Statute of Limitations
The Statute of Limitations prescribes the maximum time after an event that the injured party may commence legal proceedings. More specifically, the Statute of Limitations imposes upon a mortgage holder a set period of time from acceleration of the underlying debt within which a foreclosure action must be commenced.
In New York and New Jersey, the statute of limitations is six years for mortgage foreclosure actions. If the loan has not been accelerated (aka the process whereby the whole debt is called due) the six-year time period runs from the date of each missed payment. Where the loan has been accelerated the six-year time period runs from the date of acceleration.
What if a lender starts a foreclosure action before the six-year time period expires but the action is not completed within the six-year time period?
The short answer is that the time period is for commencing an action – not completing one. Therefore, so long as the lender starts the action within the six-year time period the debt will be protected.
The long answer is that the lender needs to be careful. Many foreclosure actions are discontinued and restarted (especially in downstate New York) because of non-compliance with Court-imposed rules, attorney mistake and a wide array of other reasons (See Standing (link here). While there are certain methods to re-commence a foreclosure action that has been discontinued after the statute of limitations has run they are inherently risky. Simply put there is too much distressed on the market to purchase a loan with Statute of Limitations Concerns.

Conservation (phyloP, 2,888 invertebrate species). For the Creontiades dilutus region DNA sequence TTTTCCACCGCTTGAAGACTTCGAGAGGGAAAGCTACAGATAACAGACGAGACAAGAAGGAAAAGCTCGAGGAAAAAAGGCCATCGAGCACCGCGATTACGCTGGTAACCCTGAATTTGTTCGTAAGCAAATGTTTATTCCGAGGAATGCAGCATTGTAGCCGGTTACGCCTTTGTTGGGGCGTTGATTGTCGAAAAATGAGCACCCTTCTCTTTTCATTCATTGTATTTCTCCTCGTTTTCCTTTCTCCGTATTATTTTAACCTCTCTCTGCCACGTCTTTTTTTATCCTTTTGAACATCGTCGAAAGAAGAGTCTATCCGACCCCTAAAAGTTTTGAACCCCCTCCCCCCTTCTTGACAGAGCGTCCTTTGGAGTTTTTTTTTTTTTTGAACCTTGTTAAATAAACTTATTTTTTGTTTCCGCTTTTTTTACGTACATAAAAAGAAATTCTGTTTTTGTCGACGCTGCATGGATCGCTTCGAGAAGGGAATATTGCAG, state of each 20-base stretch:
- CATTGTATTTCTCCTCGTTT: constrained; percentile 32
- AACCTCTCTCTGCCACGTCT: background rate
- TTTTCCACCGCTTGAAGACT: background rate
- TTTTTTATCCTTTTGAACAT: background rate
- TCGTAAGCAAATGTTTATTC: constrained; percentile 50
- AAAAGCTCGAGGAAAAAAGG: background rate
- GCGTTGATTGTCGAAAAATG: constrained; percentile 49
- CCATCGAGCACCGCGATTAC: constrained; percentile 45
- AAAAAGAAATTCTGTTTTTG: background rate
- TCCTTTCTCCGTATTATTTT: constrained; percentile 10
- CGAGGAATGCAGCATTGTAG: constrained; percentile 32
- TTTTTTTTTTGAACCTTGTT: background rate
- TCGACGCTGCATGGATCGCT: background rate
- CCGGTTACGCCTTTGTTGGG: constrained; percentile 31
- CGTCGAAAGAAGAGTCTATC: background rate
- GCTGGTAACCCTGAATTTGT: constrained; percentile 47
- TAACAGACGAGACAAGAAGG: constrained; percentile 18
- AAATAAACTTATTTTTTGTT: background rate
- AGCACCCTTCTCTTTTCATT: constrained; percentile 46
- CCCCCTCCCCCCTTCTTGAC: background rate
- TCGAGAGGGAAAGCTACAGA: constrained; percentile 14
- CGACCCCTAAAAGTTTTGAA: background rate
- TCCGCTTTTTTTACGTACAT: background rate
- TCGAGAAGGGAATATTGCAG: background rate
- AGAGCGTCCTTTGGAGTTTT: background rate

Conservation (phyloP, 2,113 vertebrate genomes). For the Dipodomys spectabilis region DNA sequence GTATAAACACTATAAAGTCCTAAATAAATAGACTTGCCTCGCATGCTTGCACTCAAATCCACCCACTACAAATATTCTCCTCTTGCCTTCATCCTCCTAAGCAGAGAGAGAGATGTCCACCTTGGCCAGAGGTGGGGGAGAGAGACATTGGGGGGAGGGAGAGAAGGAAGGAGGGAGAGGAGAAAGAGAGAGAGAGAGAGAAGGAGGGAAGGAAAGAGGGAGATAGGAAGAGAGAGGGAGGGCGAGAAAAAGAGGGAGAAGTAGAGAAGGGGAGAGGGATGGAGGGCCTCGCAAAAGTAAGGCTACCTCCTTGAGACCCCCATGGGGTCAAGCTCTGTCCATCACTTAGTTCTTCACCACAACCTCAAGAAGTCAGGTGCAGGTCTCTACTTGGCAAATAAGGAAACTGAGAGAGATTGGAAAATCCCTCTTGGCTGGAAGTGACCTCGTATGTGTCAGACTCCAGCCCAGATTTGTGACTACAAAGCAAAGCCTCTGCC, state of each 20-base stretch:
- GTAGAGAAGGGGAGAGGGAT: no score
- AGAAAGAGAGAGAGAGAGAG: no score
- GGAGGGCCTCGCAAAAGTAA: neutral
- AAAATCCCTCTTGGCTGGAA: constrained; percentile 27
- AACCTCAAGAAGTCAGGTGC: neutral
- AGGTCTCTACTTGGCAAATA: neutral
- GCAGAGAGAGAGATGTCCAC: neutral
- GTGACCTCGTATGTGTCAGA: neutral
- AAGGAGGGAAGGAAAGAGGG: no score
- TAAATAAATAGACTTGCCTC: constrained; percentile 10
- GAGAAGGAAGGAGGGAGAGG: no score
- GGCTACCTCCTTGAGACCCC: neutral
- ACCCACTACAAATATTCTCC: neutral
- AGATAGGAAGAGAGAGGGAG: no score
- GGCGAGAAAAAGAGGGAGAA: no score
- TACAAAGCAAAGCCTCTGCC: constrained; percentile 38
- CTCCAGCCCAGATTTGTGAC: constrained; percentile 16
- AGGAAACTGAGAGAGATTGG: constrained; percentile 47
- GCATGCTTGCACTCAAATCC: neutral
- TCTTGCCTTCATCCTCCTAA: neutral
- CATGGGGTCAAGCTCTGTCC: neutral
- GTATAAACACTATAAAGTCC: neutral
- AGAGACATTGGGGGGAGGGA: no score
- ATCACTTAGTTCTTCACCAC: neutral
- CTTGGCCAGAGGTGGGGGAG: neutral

How can a prospective purchaser evaluate a loan for Statute of Limitations concerns?
The most important information to learn is when acceleration occurred. Typically, this is done within the complaint but a prior lender could have accelerated within a demand letter. Information is key and the more the better. Statute of Limitations are rare but should be avoided at all costs.